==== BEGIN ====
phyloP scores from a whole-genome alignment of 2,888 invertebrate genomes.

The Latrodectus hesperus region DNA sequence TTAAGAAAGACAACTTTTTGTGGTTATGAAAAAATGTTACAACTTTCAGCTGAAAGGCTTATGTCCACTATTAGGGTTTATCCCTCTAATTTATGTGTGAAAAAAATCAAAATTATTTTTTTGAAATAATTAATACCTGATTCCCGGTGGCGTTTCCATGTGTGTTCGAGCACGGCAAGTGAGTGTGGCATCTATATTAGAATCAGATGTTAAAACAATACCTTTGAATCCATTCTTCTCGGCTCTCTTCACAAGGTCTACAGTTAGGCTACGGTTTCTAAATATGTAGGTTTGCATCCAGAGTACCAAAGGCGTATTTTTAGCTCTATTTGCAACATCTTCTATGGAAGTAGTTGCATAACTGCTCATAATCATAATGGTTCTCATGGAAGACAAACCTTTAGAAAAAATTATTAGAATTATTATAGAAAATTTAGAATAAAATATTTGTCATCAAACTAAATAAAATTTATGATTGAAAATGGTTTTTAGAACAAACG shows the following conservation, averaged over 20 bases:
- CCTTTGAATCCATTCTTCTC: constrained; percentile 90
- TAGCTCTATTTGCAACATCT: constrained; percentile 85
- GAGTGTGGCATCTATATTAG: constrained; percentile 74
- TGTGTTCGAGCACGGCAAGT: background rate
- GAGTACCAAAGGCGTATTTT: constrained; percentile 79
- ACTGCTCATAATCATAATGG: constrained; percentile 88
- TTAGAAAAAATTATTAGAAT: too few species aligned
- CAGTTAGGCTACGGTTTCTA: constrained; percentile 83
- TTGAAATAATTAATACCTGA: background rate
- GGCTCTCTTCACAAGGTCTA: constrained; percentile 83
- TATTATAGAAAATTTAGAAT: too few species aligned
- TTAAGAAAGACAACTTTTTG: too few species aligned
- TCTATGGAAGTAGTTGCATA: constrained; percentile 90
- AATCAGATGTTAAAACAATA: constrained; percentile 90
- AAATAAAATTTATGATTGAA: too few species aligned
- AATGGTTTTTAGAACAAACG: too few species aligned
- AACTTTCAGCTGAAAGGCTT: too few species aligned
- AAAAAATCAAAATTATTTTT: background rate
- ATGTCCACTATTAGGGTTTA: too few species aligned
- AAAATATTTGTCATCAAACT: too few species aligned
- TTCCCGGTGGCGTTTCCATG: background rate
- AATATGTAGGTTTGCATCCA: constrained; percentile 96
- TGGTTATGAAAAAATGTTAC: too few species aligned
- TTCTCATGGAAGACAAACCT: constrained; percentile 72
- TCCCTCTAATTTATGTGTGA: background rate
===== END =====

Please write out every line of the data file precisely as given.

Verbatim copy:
phyloP scores from a whole-genome alignment of 2,888 invertebrate genomes.

The Latrodectus hesperus region DNA sequence TTAAGAAAGACAACTTTTTGTGGTTATGAAAAAATGTTACAACTTTCAGCTGAAAGGCTTATGTCCACTATTAGGGTTTATCCCTCTAATTTATGTGTGAAAAAAATCAAAATTATTTTTTTGAAATAATTAATACCTGATTCCCGGTGGCGTTTCCATGTGTGTTCGAGCACGGCAAGTGAGTGTGGCATCTATATTAGAATCAGATGTTAAAACAATACCTTTGAATCCATTCTTCTCGGCTCTCTTCACAAGGTCTACAGTTAGGCTACGGTTTCTAAATATGTAGGTTTGCATCCAGAGTACCAAAGGCGTATTTTTAGCTCTATTTGCAACATCTTCTATGGAAGTAGTTGCATAACTGCTCATAATCATAATGGTTCTCATGGAAGACAAACCTTTAGAAAAAATTATTAGAATTATTATAGAAAATTTAGAATAAAATATTTGTCATCAAACTAAATAAAATTTATGATTGAAAATGGTTTTTAGAACAAACG shows the following conservation, averaged over 20 bases:
- CCTTTGAATCCATTCTTCTC: constrained; percentile 90
- TAGCTCTATTTGCAACATCT: constrained; percentile 85
- GAGTGTGGCATCTATATTAG: constrained; percentile 74
- TGTGTTCGAGCACGGCAAGT: background rate
- GAGTACCAAAGGCGTATTTT: constrained; percentile 79
- ACTGCTCATAATCATAATGG: constrained; percentile 88
- TTAGAAAAAATTATTAGAAT: too few species aligned
- CAGTTAGGCTACGGTTTCTA: constrained; percentile 83
- TTGAAATAATTAATACCTGA: background rate
- GGCTCTCTTCACAAGGTCTA: constrained; percentile 83
- TATTATAGAAAATTTAGAAT: too few species aligned
- TTAAGAAAGACAACTTTTTG: too few species aligned
- TCTATGGAAGTAGTTGCATA: constrained; percentile 90
- AATCAGATGTTAAAACAATA: constrained; percentile 90
- AAATAAAATTTATGATTGAA: too few species aligned
- AATGGTTTTTAGAACAAACG: too few species aligned
- AACTTTCAGCTGAAAGGCTT: too few species aligned
- AAAAAATCAAAATTATTTTT: background rate
- ATGTCCACTATTAGGGTTTA: too few species aligned
- AAAATATTTGTCATCAAACT: too few species aligned
- TTCCCGGTGGCGTTTCCATG: background rate
- AATATGTAGGTTTGCATCCA: constrained; percentile 96
- TGGTTATGAAAAAATGTTAC: too few species aligned
- TTCTCATGGAAGACAAACCT: constrained; percentile 72
- TCCCTCTAATTTATGTGTGA: background rate